The ice cream making method of using liquor nitrogen has become an international trend. This method inspired Michael Lai and Tommy Choi to start up their ice cream shop in Vancouver using the liquid nitrogen process. So, what does this process actually do, other than look cool? Liquid nitrogen is used when ice cream is made to order; the nitrogen freezes the ingredients rapidly, allowing for a smoother and creamier end product. And it becomes almost scientific and theatrical.
The team worked with Scott & Scott Architects to develop ‘Mister’ in Vancouver. The shop can found located on an old loading dock of a 1912 warehouse loft conversion in the Yaletown district. It doesn’t get much cooler than that (no pun intended). The architects designed the space so that it would give homage to the buildings’ history, while also celebrating this ice cream making process.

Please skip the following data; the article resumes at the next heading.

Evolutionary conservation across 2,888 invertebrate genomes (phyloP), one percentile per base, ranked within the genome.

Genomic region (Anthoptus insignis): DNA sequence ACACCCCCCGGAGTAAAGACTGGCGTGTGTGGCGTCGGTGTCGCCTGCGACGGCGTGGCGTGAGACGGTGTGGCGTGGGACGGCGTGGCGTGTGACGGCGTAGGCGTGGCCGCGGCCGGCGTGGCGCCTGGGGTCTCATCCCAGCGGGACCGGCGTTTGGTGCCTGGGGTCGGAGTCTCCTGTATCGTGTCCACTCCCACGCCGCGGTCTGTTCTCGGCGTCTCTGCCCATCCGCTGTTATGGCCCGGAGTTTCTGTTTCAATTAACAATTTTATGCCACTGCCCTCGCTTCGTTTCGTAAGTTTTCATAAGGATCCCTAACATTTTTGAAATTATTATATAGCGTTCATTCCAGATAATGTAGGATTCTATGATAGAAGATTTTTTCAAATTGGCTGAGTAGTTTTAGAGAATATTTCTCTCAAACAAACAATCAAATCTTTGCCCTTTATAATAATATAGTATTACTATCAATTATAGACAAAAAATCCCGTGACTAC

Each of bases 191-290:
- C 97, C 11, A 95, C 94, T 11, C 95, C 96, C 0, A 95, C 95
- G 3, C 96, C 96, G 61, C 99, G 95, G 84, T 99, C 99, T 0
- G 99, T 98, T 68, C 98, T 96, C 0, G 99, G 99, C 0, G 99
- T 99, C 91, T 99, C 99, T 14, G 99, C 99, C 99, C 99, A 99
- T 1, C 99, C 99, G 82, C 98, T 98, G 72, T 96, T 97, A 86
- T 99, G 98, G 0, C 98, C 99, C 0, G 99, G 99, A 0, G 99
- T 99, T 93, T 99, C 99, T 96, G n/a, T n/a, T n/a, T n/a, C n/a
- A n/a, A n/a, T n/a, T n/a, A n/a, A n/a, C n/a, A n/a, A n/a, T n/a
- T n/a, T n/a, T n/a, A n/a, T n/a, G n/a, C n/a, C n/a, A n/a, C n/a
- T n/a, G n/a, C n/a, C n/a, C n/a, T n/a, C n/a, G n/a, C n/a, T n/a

Mister is a good example of form following function. Materials were carefully selected to ensure they would one hundred percent suit their intended purpose. The building was completely stripped back to its’ concrete slab flooring and brickwork walls. Appropriate coatings were applied to all walls in prep areas. The islands were fabricated with plate steel which was dip galvanised allowing it to support the protective glasswork. The island is incredible; it is detailed in such a manner that it holds the heavy chilled mist and then, when right, it allows for needed ventilation. The counter top is made of soapstone, which has historically been used in laboratories and is suited to the thermal shock of the -196C nitrogen.
“We often associate the galvanised finish with memories of cold from childhood and that experience of sticking your tongue to the steel guard on a ski lift”